plus ca change plus ca change
As we get older it sometimes seems, as the French say, "plus ca change, plus c'est la meme chose:" the more things change, the more they stay the same. But sometimes we are reminded that things change faster than we care to admit. Two recent experiences highlighted this for me.
First, I decided to watch "The Candidate," a 1974 or so Robert Redford movie, together with my politically addicted son. He noticed the politics and campaign strategy. I noticed the large American cars, the cigarettes, and the fact that everyone--including or perhaps especially the "liberal" politicians--completely ignored anything that women said on any subject. Was this only 35 years ago, and did this really seem normative to us so recently?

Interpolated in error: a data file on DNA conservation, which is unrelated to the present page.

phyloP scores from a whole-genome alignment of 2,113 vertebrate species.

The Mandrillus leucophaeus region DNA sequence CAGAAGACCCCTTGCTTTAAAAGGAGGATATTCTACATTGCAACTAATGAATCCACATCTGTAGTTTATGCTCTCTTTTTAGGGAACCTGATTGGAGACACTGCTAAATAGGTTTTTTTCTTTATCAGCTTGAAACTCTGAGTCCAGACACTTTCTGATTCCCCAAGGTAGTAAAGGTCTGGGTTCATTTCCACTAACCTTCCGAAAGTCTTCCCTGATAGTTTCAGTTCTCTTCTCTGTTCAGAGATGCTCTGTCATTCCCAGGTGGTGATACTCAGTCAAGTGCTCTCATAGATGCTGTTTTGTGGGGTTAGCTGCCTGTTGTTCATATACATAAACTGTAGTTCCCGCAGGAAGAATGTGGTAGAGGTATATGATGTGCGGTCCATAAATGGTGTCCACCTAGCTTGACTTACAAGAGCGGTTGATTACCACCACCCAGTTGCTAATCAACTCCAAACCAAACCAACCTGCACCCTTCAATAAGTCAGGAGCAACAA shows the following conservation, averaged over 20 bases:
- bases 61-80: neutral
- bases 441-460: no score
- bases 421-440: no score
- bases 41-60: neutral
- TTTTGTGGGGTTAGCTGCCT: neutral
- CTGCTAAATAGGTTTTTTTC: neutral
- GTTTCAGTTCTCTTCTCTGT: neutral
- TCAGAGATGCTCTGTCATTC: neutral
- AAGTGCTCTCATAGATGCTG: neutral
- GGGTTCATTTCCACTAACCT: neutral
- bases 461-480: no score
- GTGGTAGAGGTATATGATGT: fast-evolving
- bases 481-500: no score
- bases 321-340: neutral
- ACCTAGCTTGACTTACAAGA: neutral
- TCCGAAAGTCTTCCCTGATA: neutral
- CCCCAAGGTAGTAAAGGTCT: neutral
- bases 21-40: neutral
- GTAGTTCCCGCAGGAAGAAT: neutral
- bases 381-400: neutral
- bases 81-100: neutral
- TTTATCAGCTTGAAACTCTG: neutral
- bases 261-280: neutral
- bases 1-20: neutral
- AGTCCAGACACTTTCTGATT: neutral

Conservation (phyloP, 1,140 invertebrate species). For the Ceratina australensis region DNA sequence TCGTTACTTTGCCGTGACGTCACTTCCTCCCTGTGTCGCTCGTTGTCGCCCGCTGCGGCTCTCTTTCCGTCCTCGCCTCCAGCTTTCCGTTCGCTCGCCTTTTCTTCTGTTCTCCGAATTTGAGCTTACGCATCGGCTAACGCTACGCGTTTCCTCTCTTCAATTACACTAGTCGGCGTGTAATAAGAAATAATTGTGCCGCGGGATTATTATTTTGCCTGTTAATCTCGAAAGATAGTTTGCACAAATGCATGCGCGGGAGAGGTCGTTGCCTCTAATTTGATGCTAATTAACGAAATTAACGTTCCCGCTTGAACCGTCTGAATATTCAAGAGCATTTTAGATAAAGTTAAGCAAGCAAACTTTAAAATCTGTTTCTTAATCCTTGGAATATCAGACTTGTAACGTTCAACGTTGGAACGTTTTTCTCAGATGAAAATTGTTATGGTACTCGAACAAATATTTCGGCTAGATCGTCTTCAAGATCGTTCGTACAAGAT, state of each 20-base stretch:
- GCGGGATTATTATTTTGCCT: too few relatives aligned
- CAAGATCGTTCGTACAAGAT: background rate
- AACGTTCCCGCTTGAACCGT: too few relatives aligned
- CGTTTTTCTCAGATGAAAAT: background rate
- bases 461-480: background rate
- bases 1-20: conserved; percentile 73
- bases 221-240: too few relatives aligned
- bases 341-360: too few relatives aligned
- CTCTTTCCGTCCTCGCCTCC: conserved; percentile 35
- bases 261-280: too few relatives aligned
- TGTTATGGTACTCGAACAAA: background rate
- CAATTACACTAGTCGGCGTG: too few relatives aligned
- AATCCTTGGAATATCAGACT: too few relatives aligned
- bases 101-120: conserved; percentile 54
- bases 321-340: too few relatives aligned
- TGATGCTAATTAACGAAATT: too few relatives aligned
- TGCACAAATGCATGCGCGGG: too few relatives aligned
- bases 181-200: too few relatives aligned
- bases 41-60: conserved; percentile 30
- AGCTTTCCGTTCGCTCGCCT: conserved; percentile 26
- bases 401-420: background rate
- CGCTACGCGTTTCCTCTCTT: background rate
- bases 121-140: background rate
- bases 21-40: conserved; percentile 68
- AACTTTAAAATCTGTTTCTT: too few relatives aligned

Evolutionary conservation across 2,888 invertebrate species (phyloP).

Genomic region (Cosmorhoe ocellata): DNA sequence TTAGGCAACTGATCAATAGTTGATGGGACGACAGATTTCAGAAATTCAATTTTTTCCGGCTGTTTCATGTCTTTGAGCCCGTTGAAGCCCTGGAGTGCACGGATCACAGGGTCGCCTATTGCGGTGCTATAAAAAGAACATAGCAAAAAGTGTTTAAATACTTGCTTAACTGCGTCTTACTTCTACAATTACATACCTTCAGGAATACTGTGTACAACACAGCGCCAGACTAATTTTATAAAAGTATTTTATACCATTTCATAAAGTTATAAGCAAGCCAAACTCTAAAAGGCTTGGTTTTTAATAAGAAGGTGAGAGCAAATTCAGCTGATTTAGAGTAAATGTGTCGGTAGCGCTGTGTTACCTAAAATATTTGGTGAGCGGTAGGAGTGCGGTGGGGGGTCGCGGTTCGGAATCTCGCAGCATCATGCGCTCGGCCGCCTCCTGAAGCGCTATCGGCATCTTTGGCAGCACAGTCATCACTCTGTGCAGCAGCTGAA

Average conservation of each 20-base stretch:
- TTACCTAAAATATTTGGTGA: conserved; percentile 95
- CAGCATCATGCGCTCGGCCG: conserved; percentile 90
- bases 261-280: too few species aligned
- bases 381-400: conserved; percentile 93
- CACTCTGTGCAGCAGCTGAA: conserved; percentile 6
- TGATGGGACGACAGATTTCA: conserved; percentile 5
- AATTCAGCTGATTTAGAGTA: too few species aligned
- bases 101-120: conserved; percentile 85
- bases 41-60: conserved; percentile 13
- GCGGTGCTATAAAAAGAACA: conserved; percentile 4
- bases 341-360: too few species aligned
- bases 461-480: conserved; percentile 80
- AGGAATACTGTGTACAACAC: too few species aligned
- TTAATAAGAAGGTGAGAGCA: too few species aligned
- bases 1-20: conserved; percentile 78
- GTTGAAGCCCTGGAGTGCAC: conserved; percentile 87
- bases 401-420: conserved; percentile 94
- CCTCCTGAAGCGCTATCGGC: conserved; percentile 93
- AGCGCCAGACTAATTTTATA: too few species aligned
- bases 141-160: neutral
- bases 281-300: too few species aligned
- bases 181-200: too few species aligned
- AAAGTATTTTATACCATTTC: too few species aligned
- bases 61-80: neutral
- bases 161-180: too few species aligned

The second occurred when I spellchecked a short article I was writing on electoral reform. The spellchecker, which can't be more than ten years old, rejected the words "Barack," "Obama," and "Palin" outright; rendered "cellphone" as "cellophane"; and insisted that "youtube" consisted of two separate words. Did we really do without this things, and how then did we survive?
Maybe things just seem to stay the same because we read back the present into the past. My kids have this delightful way of beginning sentences with phrases like "in the old days, you know, around 2005." Perhaps they know more than we think they do.